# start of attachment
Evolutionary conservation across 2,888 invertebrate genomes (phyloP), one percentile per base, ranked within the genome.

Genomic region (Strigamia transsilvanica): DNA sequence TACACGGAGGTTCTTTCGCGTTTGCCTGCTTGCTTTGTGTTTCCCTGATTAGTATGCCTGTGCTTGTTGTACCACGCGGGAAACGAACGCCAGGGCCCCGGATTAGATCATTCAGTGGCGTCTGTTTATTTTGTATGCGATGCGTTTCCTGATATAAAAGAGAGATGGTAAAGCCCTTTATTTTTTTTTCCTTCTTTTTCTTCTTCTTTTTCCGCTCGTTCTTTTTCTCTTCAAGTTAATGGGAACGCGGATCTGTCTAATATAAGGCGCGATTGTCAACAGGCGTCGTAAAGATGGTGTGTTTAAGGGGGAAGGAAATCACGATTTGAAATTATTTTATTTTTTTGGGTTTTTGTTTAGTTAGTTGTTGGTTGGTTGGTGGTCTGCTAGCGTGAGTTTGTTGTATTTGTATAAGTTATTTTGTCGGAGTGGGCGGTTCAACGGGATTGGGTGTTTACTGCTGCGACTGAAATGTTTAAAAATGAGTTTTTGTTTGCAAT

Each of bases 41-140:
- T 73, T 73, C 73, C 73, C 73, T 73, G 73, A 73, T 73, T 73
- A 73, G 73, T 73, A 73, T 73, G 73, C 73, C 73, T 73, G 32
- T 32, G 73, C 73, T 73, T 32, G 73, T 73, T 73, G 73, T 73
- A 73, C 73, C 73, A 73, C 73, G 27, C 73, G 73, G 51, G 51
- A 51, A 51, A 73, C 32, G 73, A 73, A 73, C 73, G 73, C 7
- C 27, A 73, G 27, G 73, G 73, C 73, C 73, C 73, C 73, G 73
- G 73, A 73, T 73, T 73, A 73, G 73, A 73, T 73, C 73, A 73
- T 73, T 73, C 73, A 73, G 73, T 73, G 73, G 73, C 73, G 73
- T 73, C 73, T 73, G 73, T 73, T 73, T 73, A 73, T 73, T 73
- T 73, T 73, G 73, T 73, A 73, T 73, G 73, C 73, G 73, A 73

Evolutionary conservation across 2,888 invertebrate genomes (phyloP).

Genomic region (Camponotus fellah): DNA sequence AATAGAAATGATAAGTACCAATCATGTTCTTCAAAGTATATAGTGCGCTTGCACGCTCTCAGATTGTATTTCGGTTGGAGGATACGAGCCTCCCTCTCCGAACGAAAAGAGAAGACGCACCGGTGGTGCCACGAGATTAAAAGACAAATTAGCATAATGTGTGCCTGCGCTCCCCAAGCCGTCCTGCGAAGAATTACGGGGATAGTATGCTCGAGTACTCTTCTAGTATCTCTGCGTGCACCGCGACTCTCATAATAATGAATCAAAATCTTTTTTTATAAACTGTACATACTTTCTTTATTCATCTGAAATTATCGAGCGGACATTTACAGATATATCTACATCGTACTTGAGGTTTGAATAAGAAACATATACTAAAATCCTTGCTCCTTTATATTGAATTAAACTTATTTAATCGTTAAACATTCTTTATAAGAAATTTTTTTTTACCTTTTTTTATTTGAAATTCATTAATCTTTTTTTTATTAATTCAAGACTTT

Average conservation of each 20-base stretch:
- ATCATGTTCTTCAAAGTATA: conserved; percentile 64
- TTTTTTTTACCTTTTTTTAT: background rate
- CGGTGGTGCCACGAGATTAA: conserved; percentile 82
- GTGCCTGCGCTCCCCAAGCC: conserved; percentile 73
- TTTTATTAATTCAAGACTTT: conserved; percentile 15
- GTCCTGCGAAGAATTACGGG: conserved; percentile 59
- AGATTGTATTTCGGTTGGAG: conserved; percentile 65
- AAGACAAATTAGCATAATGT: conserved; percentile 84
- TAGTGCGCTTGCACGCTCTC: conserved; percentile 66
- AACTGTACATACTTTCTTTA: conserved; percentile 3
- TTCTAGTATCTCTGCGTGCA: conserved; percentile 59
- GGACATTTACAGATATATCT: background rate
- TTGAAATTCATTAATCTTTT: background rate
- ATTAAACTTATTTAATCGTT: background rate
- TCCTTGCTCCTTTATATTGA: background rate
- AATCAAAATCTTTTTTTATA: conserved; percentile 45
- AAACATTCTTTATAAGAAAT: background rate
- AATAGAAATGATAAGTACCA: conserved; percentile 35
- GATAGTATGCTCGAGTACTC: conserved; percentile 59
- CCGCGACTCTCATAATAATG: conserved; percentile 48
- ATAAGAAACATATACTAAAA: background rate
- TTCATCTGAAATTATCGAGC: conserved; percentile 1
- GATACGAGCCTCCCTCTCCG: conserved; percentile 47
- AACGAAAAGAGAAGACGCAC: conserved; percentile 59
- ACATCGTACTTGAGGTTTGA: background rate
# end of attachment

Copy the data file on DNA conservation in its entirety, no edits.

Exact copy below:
Evolutionary conservation across 2,888 invertebrate genomes (phyloP), one percentile per base, ranked within the genome.

Genomic region (Strigamia transsilvanica): DNA sequence TACACGGAGGTTCTTTCGCGTTTGCCTGCTTGCTTTGTGTTTCCCTGATTAGTATGCCTGTGCTTGTTGTACCACGCGGGAAACGAACGCCAGGGCCCCGGATTAGATCATTCAGTGGCGTCTGTTTATTTTGTATGCGATGCGTTTCCTGATATAAAAGAGAGATGGTAAAGCCCTTTATTTTTTTTTCCTTCTTTTTCTTCTTCTTTTTCCGCTCGTTCTTTTTCTCTTCAAGTTAATGGGAACGCGGATCTGTCTAATATAAGGCGCGATTGTCAACAGGCGTCGTAAAGATGGTGTGTTTAAGGGGGAAGGAAATCACGATTTGAAATTATTTTATTTTTTTGGGTTTTTGTTTAGTTAGTTGTTGGTTGGTTGGTGGTCTGCTAGCGTGAGTTTGTTGTATTTGTATAAGTTATTTTGTCGGAGTGGGCGGTTCAACGGGATTGGGTGTTTACTGCTGCGACTGAAATGTTTAAAAATGAGTTTTTGTTTGCAAT

Each of bases 41-140:
- T 73, T 73, C 73, C 73, C 73, T 73, G 73, A 73, T 73, T 73
- A 73, G 73, T 73, A 73, T 73, G 73, C 73, C 73, T 73, G 32
- T 32, G 73, C 73, T 73, T 32, G 73, T 73, T 73, G 73, T 73
- A 73, C 73, C 73, A 73, C 73, G 27, C 73, G 73, G 51, G 51
- A 51, A 51, A 73, C 32, G 73, A 73, A 73, C 73, G 73, C 7
- C 27, A 73, G 27, G 73, G 73, C 73, C 73, C 73, C 73, G 73
- G 73, A 73, T 73, T 73, A 73, G 73, A 73, T 73, C 73, A 73
- T 73, T 73, C 73, A 73, G 73, T 73, G 73, G 73, C 73, G 73
- T 73, C 73, T 73, G 73, T 73, T 73, T 73, A 73, T 73, T 73
- T 73, T 73, G 73, T 73, A 73, T 73, G 73, C 73, G 73, A 73

Evolutionary conservation across 2,888 invertebrate genomes (phyloP).

Genomic region (Camponotus fellah): DNA sequence AATAGAAATGATAAGTACCAATCATGTTCTTCAAAGTATATAGTGCGCTTGCACGCTCTCAGATTGTATTTCGGTTGGAGGATACGAGCCTCCCTCTCCGAACGAAAAGAGAAGACGCACCGGTGGTGCCACGAGATTAAAAGACAAATTAGCATAATGTGTGCCTGCGCTCCCCAAGCCGTCCTGCGAAGAATTACGGGGATAGTATGCTCGAGTACTCTTCTAGTATCTCTGCGTGCACCGCGACTCTCATAATAATGAATCAAAATCTTTTTTTATAAACTGTACATACTTTCTTTATTCATCTGAAATTATCGAGCGGACATTTACAGATATATCTACATCGTACTTGAGGTTTGAATAAGAAACATATACTAAAATCCTTGCTCCTTTATATTGAATTAAACTTATTTAATCGTTAAACATTCTTTATAAGAAATTTTTTTTTACCTTTTTTTATTTGAAATTCATTAATCTTTTTTTTATTAATTCAAGACTTT

Average conservation of each 20-base stretch:
- ATCATGTTCTTCAAAGTATA: conserved; percentile 64
- TTTTTTTTACCTTTTTTTAT: background rate
- CGGTGGTGCCACGAGATTAA: conserved; percentile 82
- GTGCCTGCGCTCCCCAAGCC: conserved; percentile 73
- TTTTATTAATTCAAGACTTT: conserved; percentile 15
- GTCCTGCGAAGAATTACGGG: conserved; percentile 59
- AGATTGTATTTCGGTTGGAG: conserved; percentile 65
- AAGACAAATTAGCATAATGT: conserved; percentile 84
- TAGTGCGCTTGCACGCTCTC: conserved; percentile 66
- AACTGTACATACTTTCTTTA: conserved; percentile 3
- TTCTAGTATCTCTGCGTGCA: conserved; percentile 59
- GGACATTTACAGATATATCT: background rate
- TTGAAATTCATTAATCTTTT: background rate
- ATTAAACTTATTTAATCGTT: background rate
- TCCTTGCTCCTTTATATTGA: background rate
- AATCAAAATCTTTTTTTATA: conserved; percentile 45
- AAACATTCTTTATAAGAAAT: background rate
- AATAGAAATGATAAGTACCA: conserved; percentile 35
- GATAGTATGCTCGAGTACTC: conserved; percentile 59
- CCGCGACTCTCATAATAATG: conserved; percentile 48
- ATAAGAAACATATACTAAAA: background rate
- TTCATCTGAAATTATCGAGC: conserved; percentile 1
- GATACGAGCCTCCCTCTCCG: conserved; percentile 47
- AACGAAAAGAGAAGACGCAC: conserved; percentile 59
- ACATCGTACTTGAGGTTTGA: background rate